UCF would conclude the drive with a fake quarterback keeper by Mack that ended in Mack going overtop to sophomore tight end Jake Hescock for a touchdown to bring UCF within 10, 31-21, with 2:41 to go in the second quarter. This touchdown pass serves as the first collegiate touchdown pass by Mack for his career.


  The Knights' defense would force the Tigers to punt for the third-straight time in the game after allowing the Tigers scores on five-straight drives prior to.


  However, sophomore running back/wide receiver Otis Anderson would fumble his punt-return attempt and running back Patrick Taylor, Jr., would recover the ball on special teams, negating UCF's strong defesnive play, placing Memphis on the UCF 31.


  Junior tight end Sean Dykes would catch a ball thrown toward two Tigers' receivers, moving the Tigers back out to a 17-point lead, 38-21, with 21 seconds to go in the second quarter. The touchdown pass would come from Henderson. Yes, Henderson. The running back who already had three rushing scores in the game.


  At the end of the first two quarters, UCF trailed at home by 17 to Memphis.  


  Memphis had 336 yards on the ground alone in the first half. These yards came on 26 carries, giving the Tigers an average of 12.9 yards per carry to go with four rushing touchdowns in the opening 30 minutes before halftime. Henderson had 207 of the 336 rushing yards and three of the team's four first-half rushing touchdowns.


  On the first drive of the second half, Mack found Otis Anderson for a 54-yard pass play that was close to being a potential interception. Instead, Anderson reeled in the ball and crossed over the threshold to bring UCF within 10 again, 38-28, just two minutes and 39 seconds into the third quarter.


  After allowing five scores on the first five drives of the game by the Tigers, the Knights would not let history repeat itself, forcing the Tigers to punt on their first drive of the second half. Otis Anderson would return the ball 43 yards, waiting for his time to strike, eyeing opportunities and turning on the jets when he saw his chances, starting UCF's second drive of the second half at the Memphis 44.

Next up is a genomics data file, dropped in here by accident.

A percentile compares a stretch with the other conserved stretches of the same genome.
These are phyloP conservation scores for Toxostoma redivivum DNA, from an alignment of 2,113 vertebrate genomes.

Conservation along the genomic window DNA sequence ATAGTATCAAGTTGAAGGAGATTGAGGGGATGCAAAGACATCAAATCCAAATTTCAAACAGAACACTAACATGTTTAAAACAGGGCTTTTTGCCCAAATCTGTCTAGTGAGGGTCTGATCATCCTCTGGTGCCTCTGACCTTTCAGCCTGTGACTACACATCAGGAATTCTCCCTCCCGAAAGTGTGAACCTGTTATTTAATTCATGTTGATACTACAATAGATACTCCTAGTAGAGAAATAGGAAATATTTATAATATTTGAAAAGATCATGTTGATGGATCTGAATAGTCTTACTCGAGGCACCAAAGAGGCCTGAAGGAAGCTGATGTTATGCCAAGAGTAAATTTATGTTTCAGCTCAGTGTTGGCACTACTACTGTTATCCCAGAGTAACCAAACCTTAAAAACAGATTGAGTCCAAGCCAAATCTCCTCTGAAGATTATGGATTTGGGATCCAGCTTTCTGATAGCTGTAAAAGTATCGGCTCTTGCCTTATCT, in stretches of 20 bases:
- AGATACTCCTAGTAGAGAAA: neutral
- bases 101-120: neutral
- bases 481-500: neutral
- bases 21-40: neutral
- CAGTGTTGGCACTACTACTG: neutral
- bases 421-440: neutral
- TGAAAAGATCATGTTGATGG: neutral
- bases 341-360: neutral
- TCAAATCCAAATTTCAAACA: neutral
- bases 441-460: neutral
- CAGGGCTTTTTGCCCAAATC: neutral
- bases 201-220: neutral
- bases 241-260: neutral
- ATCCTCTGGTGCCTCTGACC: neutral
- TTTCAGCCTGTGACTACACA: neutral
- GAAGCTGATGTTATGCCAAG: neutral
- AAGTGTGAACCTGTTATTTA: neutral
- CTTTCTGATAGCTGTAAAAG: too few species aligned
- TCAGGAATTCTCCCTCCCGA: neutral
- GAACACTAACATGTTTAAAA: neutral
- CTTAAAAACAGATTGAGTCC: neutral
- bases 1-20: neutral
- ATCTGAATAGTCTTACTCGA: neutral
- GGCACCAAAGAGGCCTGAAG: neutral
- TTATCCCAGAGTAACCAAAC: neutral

That setup by Anderson was capitalized on by the Knights' offense, as Mack rolled in untouched on a quarterback keeper from four yards out to bring UCF within a field goal of Memphis, down 38-35 with 6:55 remaining in the third quarter.


  A win for the Knights on their next defensive drive would be giving up three to the Tigers instead of six, with the Tigers inside their redzone. Memphis' dropped touchdown attempt gave UCF exactly that when Patterson booted a 19-yard attempt in to bring the Tigers ahead 41-35 with 2:13 remaining in the third quarter.


  Bringing their next drive from the end of the third and into the final quarter, UCF elected to go for it on 4th-&-1. It turned out to be the right decision when McCrae ran for a 50-yard gain to the Memphis 2.


  Mack would fight for the final two yards on his quarterback keeper to give the Knights their first lead of the game coming with 14:28 left to play, ahead 42-41.  


  UCF would have back-to-back pass breakups on Memphis' following drive to force a field-goal try, credited to senior defensive back Rashard Causey and then redshirt-junior Nevelle Clarke. Patterson's 46-yard field goal attempt would fall outside of the goalpost, giving the Knights possession on their own 28-yard line, still ahead by one.


  The Knights would lean on their ground game on their next drive, gaining 63 yards en route to a two-yard touchdown keeper by Mack to extend the Knights out to a 49-41 lead with 6:37 to play.  


  UCF's defense would follow by ending the next Memphis drive by obtaining their first sack of the game on redshirt-junior quarterback Brady White, which would result in a Tigers' punt on 4th-&-15 with under 5:30 to play.


  A drive that would begin with an early 48-yard pass-play from Mack to Snelson would end with Mack in the Memphis end zone on a five-yard keeper, his fourth rushing touchdown of the game, giving the Knights a 56-41 lead with under three minutes to go, which they would carry to the final buzzer.

 


  Mack, filling in for an injured McKenzie Milton, would end the contest with two passing touchdowns to no interceptions, along with four rushing touchdowns.

 

 

 


  Henderson ended the game with 210 rushing yards on 16 carries, an average of 13.1 yards per carry, with three rushing touchdowns to go with a passing touchdown as well.


  Just like a season ago, the Knights end the AAC Championship game with an interception in the end zone on Memphis.


  This is UCF's second-straight AAC Championship victory, and 25th consectuive win, dating back to the beginning of the 2017 season.  

Categories: American Athletic Conference, NCAA